Carbon Brief 26th July 2012 more >>
Members of Kilkenny County Council have expressed concerns about the proposed expansion of nuclear power on the UKs west coast and the implications it could have for Ireland and the Irish Sea, writes Tess Felder. Cllr Malcolm Noonan (Greens) raised the issue at this months meeting of Kilkenny County Council, including plans for several new reactors. Cllr Noonan asked his fellow members to support the work of the group Nuclear-Free Local Authorities, and he said the issue had implications for the security and health of Ireland.
Kilkenny People 27th July 2012 more >>
Two events Sunday will test the political influence of Japan’s growing movement against nuclear power: a regional election featuring one of the country’s most prominent industry critics, and a 1960s-style surround-the-parliament protest aimed at evoking memories of past mass demonstrations. The organization of regular demonstrations over the past few weeks with crowds in the tens of thousands has been unusual for Japan in recent times, and suggests a new level of activism among the general public. But that hasn’t translated into policy or political power.
Wall Street Journal 27th July 2012 more >>
The Fukushima nuclear disaster released massive amounts of radioactive materials which were transported across the island-nation and around the world. More than 15 months after the onset of the March 11th earthquake and tsunami, radioactive materials are continuing to pile up in Japan with nowhere to go and no end in sight. Far from a stable situation, a closer look at the continuing track record shows erratic knee-jerk decision making, callous and out of touch leadership, and many haphazard assumptions which have had significant impact upon the already affected evacuees and stressed out and tiring municipal officials. Decontamination efforts around the nation are constantly undergoing drastic changes, and details change every time the government experts release instructions on decontamination.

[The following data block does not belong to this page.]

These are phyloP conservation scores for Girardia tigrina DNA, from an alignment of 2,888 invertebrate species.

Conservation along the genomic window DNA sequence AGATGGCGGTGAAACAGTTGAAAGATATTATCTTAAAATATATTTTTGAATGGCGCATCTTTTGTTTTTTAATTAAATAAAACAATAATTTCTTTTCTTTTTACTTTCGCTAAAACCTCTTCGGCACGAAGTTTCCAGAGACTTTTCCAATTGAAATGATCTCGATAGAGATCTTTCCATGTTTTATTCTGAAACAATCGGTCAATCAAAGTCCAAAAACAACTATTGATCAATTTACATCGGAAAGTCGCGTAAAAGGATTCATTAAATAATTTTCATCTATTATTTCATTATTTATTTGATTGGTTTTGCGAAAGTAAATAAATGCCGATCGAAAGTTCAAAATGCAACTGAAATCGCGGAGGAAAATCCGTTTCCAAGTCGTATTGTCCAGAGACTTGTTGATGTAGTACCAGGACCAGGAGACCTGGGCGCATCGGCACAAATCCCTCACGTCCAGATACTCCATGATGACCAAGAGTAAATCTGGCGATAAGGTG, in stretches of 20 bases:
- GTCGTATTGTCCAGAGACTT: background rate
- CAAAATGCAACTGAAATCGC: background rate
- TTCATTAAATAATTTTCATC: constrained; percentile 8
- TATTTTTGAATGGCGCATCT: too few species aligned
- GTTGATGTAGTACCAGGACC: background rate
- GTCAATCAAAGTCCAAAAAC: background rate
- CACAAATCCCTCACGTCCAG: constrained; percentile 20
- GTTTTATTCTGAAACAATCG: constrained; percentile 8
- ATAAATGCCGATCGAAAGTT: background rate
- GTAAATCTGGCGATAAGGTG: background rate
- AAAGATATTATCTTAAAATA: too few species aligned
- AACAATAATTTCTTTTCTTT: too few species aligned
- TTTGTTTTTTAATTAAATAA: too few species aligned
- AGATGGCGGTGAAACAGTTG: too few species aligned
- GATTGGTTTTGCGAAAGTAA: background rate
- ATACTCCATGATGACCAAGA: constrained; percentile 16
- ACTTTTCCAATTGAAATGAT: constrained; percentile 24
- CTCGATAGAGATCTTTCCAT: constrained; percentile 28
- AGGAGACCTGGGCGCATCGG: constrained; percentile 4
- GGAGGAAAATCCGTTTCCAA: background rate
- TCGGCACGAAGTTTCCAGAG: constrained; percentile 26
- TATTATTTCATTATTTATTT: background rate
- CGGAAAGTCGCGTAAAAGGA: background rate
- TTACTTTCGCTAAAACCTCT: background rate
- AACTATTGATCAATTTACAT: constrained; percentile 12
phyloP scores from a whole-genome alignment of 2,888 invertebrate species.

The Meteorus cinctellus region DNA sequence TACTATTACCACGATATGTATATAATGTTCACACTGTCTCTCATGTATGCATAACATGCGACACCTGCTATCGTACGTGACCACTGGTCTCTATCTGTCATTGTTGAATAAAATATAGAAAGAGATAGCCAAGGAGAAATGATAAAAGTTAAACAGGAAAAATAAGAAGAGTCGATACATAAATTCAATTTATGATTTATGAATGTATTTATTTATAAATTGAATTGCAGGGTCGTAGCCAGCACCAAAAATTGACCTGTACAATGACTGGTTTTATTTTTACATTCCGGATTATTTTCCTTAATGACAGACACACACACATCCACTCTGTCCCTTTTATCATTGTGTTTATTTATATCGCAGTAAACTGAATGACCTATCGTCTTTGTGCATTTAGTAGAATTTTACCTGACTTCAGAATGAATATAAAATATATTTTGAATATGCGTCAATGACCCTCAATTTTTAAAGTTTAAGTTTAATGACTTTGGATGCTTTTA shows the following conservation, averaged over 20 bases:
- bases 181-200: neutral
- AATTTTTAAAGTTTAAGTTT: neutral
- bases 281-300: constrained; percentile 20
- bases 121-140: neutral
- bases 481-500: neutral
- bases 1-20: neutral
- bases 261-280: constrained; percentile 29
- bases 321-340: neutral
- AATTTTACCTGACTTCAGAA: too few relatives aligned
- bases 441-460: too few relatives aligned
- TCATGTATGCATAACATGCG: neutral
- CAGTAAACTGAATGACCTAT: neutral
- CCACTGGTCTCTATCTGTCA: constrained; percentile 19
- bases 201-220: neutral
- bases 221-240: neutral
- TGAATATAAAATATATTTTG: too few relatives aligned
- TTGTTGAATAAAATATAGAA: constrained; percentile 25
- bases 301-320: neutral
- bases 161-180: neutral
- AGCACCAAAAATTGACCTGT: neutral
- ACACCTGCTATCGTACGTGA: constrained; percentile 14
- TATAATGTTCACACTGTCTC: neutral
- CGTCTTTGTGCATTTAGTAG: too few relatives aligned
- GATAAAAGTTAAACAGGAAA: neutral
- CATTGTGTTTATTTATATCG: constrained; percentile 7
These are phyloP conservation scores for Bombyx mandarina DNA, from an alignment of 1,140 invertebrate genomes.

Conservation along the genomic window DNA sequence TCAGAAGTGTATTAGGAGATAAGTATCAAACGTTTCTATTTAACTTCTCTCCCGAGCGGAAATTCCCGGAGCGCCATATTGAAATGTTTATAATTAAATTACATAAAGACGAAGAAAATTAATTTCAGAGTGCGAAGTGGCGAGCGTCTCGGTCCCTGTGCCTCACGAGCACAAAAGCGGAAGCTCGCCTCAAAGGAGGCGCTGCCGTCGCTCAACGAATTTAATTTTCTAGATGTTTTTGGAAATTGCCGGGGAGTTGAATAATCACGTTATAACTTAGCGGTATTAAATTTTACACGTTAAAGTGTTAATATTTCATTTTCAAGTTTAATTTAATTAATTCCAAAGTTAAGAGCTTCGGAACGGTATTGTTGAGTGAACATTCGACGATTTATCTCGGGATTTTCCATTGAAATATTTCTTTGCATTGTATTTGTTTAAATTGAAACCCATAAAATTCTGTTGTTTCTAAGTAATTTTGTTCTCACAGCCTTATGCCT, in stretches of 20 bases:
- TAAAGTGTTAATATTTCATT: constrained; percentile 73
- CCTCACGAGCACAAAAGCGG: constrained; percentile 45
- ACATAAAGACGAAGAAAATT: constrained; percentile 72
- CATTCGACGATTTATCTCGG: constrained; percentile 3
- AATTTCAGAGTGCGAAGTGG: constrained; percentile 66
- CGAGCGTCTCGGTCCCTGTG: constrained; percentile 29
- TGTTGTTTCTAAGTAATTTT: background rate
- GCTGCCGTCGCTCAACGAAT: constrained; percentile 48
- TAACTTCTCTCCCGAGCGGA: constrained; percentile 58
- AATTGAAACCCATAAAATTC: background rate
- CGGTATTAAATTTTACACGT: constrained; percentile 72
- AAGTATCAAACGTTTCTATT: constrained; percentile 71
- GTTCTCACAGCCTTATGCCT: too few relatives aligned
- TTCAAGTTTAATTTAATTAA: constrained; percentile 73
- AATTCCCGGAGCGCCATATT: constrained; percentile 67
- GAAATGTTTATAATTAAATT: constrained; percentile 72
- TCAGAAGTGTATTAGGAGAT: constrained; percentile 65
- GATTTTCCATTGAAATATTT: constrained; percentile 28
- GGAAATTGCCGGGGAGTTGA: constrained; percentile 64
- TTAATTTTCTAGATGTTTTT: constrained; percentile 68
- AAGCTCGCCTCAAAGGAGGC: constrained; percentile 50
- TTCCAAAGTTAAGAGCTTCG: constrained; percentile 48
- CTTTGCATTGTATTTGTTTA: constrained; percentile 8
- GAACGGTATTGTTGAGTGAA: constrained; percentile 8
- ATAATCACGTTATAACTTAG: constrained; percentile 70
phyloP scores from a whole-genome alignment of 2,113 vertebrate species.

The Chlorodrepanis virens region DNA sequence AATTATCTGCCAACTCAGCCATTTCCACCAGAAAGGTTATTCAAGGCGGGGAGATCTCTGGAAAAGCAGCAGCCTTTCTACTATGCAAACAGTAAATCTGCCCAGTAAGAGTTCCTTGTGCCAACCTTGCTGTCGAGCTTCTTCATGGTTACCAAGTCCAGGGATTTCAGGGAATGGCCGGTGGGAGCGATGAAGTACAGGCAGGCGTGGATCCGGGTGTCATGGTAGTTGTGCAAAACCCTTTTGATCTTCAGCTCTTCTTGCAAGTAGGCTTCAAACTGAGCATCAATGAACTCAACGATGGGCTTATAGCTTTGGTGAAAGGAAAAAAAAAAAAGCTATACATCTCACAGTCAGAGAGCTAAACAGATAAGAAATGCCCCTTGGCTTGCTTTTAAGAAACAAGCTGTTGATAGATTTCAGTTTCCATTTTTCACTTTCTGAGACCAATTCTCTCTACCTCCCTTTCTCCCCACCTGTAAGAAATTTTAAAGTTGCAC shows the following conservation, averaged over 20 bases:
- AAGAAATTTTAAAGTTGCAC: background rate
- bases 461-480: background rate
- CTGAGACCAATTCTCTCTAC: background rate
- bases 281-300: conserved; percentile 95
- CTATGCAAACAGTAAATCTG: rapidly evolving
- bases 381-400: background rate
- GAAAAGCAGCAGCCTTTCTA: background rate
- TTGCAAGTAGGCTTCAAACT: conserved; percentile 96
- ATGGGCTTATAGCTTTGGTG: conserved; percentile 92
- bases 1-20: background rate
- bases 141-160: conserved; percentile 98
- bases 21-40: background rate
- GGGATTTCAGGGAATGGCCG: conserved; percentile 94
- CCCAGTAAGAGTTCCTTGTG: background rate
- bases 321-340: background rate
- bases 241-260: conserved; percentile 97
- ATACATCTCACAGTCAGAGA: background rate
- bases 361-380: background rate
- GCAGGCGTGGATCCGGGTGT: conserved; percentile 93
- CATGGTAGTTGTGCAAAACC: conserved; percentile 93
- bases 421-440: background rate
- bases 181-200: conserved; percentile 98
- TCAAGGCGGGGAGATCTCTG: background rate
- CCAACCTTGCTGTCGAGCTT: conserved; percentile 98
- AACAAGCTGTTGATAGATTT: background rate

Enformable 27th July 2012 more >>
A series of startling investigative reports into the Fukushima disaster have made it clear the crisis was both human-made and could have been avoided. The question is, will the Japanese government and the wider world take heed? A report released earlier this week from Japan’s Investigation Committee on the Accident at the Fukushima Nuclear Power Stations was especially scathing in its findings. It said the operator of the Fukushima reactors, TEPCO, and Japan’s nuclear watchdogs were fatally complacent. The company “mishandled its response to the crisis and nuclear regulators failed to prepare sufficient disaster-mitigation measures as they were ‘overly confident’ about the safety of nuclear power”. The committee also found that safety measures which could have prevented the Fukushima disaster were never implemented because TEPCO and government agencies did not believe such a disaster could happen.
Greenpeace International 27th July 2012 more >>
Fukushima update 24th to 26th July 2012.
Greenpeace International 27th July 2012 more >>
A SENIOR official says Iran is willing to continue talks with world powers over its nuclear program until they reach a conclusion. Ali Akbar Velayati, adviser to supreme leader Ayatollah Ali Khamenei, was quoted by the semi-official news agency ISNA. He said Iran will pursue nuclear talks until a positive and constructive conclusion.
Scotsman 28th July 2012 more >>